The information display portion 400 is realized through an LCD (liquid crystal display) and displays various numbers and letters related to the various modes realized through the above switches.
The control portion 500 controls all the various operations for storing and reproducing sound data compressed using the MPEG method. The control portion 500, as shown in
All the above elements of the control, portion 500 are connected through a combination of an interrupt line and an I/O bus.
The data storage portion 600 stores sound data compressed using the MPEG method downloaded through the transmitter/receiver 800 according to signals from the control portion 500. Further, as shown in
The sound reproducing portion 700 converts sound data stored in the data storage portion 600 into an audible format according to signals applied from the control portion 500. The sound reproducing portion 700, as shown in
The transmitter/receiver 800 is connected to a PC, data vending machine, or other such external devices and either transmits sound or program data thereto or receives sound or program data therefrom. A preferred reproducing method of data compressed using the MPEG method for the portable sound reproducing system structured as in the above will be described hereinafter with reference to
First, if the user presses an ON switch of the information selector 300 to reproduce and listen to particular sound data among all the digital data compressed using the MPEG method and stored in the data storage portion 600, the CPU 501 of the control portion 500 enters an operational mode by receiving power via the power processor 200 from the power supply portion 100 or adaptor (S 1000).
Next, the CPU 501 runs the main program and completes booting of required software (S1300), then determines if key signals of the information selector 300, input through the keyboard interface 507 and the MEM/IO bus, are detected (S1400).
If key signals are detected in step S1400, it is determined if there is a power OFF selection signal, selected by the user to cut off power supplied from the power processor 200 (S1410). If the power OFF signal is detected, operational power applied from the power processor 200 is cut off and the system is put in a standby mode (S1415).
If no power OFF signal is detected in step S1400, it is detected if there has been an input of a sound reproduction signal for restoring and reproducing a selection of data compressed using the MPEG method and stored in the flash ROM 603 of the data storage portion 600 (S1420).
If it is determined in step 1420 that the key signal is a reproduction key signal to reproduce sound data stored in the data storage portion 600, the CPU 501 loads the selected sound data to the DSP portion 701 of the sound reproducing portion 700 via the DSP interface 529 of the control portion 500, then returns the digital sound data compressed using the MPEG method to its original state using operating systems software, converts the data into an electric sound signal through the audio portion 703 of the sound reproducing portion 700, and converts the electric signal into a sound signal audible to the user and outputs the same through headphones/speakers 705 (S1425).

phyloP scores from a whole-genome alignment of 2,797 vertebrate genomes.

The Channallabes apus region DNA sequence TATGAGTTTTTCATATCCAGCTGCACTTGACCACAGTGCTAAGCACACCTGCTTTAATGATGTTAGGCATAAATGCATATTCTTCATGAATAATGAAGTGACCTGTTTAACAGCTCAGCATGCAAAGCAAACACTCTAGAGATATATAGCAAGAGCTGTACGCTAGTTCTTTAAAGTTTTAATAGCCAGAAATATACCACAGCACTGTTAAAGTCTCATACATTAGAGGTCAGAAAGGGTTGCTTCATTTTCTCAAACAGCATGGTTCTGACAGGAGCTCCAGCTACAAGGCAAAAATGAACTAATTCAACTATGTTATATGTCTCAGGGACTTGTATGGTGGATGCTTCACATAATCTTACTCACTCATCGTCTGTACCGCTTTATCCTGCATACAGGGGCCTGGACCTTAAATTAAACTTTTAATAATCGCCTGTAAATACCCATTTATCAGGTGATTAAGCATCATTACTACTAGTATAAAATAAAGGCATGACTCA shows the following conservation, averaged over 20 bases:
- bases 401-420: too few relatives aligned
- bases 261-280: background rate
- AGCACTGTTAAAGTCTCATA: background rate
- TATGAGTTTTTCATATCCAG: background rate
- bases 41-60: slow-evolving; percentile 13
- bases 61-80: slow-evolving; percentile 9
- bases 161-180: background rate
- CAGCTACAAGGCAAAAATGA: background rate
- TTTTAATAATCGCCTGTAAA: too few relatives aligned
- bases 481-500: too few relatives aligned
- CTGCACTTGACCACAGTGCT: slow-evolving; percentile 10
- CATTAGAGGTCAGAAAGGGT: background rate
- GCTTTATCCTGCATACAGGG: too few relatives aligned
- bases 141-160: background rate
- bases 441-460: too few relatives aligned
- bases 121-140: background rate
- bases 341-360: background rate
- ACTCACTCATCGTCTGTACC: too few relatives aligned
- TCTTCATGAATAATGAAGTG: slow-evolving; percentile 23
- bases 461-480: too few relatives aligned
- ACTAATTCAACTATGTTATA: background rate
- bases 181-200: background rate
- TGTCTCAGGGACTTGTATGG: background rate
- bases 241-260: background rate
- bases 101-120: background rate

In step 1420, if it is detected that the key select signal is not a signal for reproducing sound data or if the system is currently reproducing data, it is then detected if a forward signal has been input (S1430). If a forward key signal is detected in step S1430, the CPU 501 determines if the forward select signal is transmitted for under a predetermined amount of time of less than one second, which if this criterion is met, then advances the selection to the next selection and executes a reproducing operation, and also determines if the forward select signal is transmitted for over a predetermined amount of time of more than one second, and if it is, the present selection is reproduced at a fast speed (S1435).
In step S1430, if a forward key signal is not detected, it is determined if a reverse key signal has been input (S1440). If it has, the current selection being reproduced is either returned to the beginning, or if between selections, a selection is made to the preceding song if the reverse signal is transmitted for under a predetermined time of preferably under one second, or the present playing selection is quickly reversed if the reverse signal is transmitted for over a predetermined amount of time of preferably over one second (S1445).
If a reverse signal is not detected in step 1440, it is then detected if a stop signal has been input (S1450). Here, if a stop signal is detected, it is further determined, using an installed program, if a signal of a predetermined number of times of preferably one time has been input and the present mode is the play mode, in which case the present reproduction operation is discontinued, an if in a stopped mode reproduction is started. Further, in a state where the play mode has been disontinued, if it is detected that the stop signal is transmitted for a predetermined amount of time of preferably more than three seconds, standby power is controlled to OFF (S1455).
In step S1450, if a stop signal is not detected or if it is determined that the system is in a play mode, it is then determined if a repeat signal has been input (S1460). If a repeat signal is detected, the number of input times is determined using an installed program such that the present selection is repeated when it is detected that the signal has been input a predetermined number of times of preferably one time, all sound data stored in the memory of the flash ROM 603 is repeated when the input of two signals is detected, and any repeat command is cancelled when it is detected that the signal is input during a repeat operation (S1465).